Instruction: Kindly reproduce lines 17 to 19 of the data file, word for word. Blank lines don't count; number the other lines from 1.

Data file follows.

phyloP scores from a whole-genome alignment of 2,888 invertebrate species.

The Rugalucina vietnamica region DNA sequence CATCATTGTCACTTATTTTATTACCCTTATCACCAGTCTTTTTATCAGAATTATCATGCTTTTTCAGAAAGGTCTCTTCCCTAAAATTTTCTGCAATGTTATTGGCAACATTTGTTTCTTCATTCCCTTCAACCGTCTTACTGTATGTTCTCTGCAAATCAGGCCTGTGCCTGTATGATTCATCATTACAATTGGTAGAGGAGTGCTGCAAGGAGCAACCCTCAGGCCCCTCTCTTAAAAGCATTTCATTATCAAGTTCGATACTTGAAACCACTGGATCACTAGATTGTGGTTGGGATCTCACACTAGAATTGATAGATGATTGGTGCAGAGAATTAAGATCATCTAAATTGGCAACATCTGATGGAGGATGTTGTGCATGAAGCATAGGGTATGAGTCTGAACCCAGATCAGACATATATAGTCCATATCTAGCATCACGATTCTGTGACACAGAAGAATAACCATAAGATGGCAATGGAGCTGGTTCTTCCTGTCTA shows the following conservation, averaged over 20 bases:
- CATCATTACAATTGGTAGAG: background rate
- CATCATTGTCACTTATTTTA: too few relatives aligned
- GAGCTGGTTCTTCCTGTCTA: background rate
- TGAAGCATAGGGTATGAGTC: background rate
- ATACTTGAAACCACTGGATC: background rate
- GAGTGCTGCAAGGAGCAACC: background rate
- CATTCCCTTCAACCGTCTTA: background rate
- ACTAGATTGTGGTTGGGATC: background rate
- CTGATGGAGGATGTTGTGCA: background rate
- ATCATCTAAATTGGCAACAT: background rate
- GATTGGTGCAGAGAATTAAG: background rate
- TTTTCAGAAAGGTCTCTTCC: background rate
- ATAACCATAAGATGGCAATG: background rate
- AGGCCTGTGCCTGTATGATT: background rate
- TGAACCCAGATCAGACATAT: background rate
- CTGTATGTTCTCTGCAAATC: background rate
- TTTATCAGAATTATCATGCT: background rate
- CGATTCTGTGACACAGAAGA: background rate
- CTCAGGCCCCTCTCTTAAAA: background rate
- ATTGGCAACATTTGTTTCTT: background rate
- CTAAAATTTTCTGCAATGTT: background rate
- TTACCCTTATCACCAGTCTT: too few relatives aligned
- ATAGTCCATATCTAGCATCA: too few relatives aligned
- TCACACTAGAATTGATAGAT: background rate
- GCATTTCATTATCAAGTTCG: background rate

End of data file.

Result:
- TGAACCCAGATCAGACATAT: background rate
- CTGTATGTTCTCTGCAAATC: background rate
- TTTATCAGAATTATCATGCT: background rate